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[em-uh-neyt] /ˈɛm əˌneɪt/
verb (used without object), emanated, emanating.
to flow out, issue, or proceed, as from a source or origin; come forth; originate.
Synonyms: arise, spring, flow.
verb (used with object), emanated, emanating.
to send forth; emit.
1780-90; < Latin ēmānātus having flowed out (past participle of ēmānāre), equivalent to ē- e-1 + mān- flow + -ātus -ate1
Related forms
emanative, adjective
emanator, noun
[em-uh-nuh-tawr-ee, -tohr-ee] /ˈɛm ə nəˌtɔr i, -ˌtoʊr i/ (Show IPA),
nonemanating, adjective
reemanate, verb (used without object), reemanated, reemanating.
unemanative, adjective
Synonym Study
1. See emerge. Unabridged
Based on the Random House Dictionary, © Random House, Inc. 2014.
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Examples from the web for emanated
  • Cradles are kept, the cooing that emanated from them still heard by mothers long after their babies are grown.
  • The covering of dirt was so thin that at night a strange phosphorescence emanated from the ground.
  • At the far end of the room, an eerie blue glow emanated along with the faint sound of techno music.
  • The steam eruptions have emanated from beneath a horseshoe-shaped glacier that wraps around the lava dome.
  • But on warm days, when pungent odors emanated from the rural plumbing, my urban sensibilities were challenged.
  • Stares and coughs and gagging sounds emanated from fans in the surrounding seats, dashing my self-satisfied sense of virtue.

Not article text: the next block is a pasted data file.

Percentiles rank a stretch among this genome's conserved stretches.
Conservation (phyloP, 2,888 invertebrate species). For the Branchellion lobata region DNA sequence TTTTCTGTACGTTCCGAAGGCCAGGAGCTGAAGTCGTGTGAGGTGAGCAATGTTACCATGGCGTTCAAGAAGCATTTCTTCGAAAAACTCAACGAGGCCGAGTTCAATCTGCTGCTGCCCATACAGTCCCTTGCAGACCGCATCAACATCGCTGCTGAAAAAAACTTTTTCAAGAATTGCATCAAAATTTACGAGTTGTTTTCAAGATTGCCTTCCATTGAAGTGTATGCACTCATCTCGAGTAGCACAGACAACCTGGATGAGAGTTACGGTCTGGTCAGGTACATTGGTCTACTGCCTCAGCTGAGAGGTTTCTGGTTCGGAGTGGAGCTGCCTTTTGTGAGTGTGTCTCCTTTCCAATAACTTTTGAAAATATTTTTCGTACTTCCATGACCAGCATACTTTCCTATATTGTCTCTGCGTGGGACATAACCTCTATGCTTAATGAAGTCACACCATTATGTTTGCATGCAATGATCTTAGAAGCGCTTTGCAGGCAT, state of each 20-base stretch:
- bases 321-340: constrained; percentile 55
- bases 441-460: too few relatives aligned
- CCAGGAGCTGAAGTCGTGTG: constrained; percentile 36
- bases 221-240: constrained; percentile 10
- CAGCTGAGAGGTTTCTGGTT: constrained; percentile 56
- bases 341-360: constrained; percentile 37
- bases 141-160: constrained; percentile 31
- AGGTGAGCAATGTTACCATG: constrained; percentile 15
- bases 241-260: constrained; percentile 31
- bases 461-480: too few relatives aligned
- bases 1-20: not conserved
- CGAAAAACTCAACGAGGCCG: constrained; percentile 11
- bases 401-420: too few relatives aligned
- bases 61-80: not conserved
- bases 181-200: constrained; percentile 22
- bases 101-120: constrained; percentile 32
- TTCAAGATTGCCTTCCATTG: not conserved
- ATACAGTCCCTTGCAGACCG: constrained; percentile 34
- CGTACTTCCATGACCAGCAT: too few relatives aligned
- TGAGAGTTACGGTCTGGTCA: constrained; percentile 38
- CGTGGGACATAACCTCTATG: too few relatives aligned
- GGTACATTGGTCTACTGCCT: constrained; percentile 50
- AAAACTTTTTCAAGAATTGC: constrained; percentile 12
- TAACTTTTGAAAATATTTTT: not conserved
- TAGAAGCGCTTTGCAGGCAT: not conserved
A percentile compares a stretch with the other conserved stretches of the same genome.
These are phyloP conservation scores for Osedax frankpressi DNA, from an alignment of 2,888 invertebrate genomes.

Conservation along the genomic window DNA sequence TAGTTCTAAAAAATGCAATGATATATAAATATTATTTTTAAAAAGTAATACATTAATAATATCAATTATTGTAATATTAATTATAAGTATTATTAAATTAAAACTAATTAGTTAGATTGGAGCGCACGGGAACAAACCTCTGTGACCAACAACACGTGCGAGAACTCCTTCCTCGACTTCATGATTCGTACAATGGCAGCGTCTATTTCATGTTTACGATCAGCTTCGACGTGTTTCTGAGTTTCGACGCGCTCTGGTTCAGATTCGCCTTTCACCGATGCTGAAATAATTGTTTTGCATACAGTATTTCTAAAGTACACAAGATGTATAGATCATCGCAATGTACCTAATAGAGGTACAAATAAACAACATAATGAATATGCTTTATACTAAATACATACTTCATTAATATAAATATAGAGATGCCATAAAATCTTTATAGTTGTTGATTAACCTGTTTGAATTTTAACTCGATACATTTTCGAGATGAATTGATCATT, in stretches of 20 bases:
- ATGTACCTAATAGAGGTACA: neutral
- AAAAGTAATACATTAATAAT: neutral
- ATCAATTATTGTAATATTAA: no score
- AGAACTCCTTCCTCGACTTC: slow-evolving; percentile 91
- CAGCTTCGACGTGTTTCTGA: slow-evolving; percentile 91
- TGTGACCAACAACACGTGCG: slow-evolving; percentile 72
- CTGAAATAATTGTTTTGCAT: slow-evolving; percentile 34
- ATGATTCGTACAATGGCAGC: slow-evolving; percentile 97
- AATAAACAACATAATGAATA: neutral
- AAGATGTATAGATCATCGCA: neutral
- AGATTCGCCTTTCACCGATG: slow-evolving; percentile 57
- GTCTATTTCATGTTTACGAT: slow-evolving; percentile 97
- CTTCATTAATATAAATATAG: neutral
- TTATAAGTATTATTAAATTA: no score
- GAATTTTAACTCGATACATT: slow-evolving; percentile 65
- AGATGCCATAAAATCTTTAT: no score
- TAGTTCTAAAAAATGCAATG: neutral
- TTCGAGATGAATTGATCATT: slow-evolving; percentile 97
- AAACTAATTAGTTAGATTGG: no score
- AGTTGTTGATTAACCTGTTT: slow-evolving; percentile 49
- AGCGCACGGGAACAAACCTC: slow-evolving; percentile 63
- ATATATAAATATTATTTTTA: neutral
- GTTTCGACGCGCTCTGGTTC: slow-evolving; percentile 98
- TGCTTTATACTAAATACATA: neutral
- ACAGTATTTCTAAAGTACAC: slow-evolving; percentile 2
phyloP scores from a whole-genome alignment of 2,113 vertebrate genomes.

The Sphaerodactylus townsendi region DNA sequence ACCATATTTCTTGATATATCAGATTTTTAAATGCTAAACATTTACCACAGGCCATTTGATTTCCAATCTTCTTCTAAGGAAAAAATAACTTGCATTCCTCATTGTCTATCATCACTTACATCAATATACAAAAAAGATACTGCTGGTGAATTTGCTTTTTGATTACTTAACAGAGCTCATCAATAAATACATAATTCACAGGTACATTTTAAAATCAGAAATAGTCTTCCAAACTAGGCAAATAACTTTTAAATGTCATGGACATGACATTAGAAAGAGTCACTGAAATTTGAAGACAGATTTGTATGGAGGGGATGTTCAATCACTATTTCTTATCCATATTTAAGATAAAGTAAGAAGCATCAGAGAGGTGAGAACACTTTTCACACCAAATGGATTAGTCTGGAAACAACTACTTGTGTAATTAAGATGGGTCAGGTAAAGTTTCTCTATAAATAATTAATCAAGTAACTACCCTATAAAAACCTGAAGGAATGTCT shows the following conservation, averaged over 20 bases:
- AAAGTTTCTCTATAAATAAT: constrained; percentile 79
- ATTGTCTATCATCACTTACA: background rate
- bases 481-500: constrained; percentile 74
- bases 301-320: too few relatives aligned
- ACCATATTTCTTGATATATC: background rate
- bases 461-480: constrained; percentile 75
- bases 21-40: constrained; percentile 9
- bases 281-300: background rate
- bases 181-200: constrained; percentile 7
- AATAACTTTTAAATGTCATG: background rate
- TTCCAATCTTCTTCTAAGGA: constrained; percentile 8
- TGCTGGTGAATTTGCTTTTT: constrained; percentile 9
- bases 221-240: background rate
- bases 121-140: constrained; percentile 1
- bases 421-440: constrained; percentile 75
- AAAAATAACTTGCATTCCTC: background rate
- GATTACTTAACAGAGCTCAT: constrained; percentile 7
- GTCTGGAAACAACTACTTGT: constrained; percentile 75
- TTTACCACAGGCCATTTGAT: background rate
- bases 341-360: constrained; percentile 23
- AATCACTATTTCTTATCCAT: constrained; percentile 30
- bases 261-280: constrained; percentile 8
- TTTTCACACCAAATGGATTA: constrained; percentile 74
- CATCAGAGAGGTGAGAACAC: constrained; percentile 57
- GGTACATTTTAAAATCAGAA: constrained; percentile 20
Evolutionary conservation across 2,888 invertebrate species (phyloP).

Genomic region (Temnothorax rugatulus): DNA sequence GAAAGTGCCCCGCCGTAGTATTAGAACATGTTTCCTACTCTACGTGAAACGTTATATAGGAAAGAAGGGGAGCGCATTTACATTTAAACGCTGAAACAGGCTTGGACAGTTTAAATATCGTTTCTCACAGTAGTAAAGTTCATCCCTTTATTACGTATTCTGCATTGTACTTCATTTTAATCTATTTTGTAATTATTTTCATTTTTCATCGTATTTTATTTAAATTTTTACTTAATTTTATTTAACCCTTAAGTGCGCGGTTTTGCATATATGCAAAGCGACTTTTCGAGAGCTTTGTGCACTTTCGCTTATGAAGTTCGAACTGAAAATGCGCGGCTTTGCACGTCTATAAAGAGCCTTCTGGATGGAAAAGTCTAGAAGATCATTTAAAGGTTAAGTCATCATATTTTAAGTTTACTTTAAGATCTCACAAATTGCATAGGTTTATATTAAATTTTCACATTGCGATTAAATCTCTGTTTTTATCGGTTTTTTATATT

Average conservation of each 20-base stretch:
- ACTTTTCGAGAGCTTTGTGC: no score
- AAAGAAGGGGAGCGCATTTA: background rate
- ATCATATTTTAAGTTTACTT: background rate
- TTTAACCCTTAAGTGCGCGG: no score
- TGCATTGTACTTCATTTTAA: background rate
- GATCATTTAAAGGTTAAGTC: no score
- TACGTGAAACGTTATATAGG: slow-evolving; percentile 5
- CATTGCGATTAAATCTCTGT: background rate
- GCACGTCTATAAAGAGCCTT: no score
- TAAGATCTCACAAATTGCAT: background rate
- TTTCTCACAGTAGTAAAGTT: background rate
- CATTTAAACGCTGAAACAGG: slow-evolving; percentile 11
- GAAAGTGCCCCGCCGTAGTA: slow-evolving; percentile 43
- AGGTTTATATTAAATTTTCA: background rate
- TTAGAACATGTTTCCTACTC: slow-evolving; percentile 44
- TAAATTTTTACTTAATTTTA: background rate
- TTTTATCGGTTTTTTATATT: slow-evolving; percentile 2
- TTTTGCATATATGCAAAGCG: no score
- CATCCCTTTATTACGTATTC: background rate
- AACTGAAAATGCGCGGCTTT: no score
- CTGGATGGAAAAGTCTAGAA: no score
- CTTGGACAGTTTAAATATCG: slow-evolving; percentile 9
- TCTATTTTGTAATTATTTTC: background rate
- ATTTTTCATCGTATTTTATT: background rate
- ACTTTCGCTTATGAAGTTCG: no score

• Reports have emanated from rehearsal sessions of complaints that the conductor's tempos were too.
  • Suddenly a dog-patrol vehicle appeared, and a menacing voice emanated from the window on the driver's side.
  • It has a far better chance of stabilizing areas from which trouble has long emanated, at a bearable cost, than the alternatives.
  • Malaria was originally called ague or marsh fever because it emanated from warm-weather swamps.
British Dictionary definitions for emanated


(intransitive) often foll by from. to issue or proceed from or as from a source
(transitive) to send forth; emit
Derived Forms
emanative (ˈɛmənətɪv) adjective
emanator, noun
emanatory (ˈɛməˌneɪtərɪ; -trɪ) adjective
Word Origin
C18: from Latin ēmānāre to flow out, from mānāre to flow
Collins English Dictionary - Complete & Unabridged 2012 Digital Edition
© William Collins Sons & Co. Ltd. 1979, 1986 © HarperCollins
Publishers 1998, 2000, 2003, 2005, 2006, 2007, 2009, 2012
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Word Origin and History for emanated



1680s, from Latin emanatus, past participle of emanare (see emanation). Related: Emanated; emanating.

Online Etymology Dictionary, © 2010 Douglas Harper
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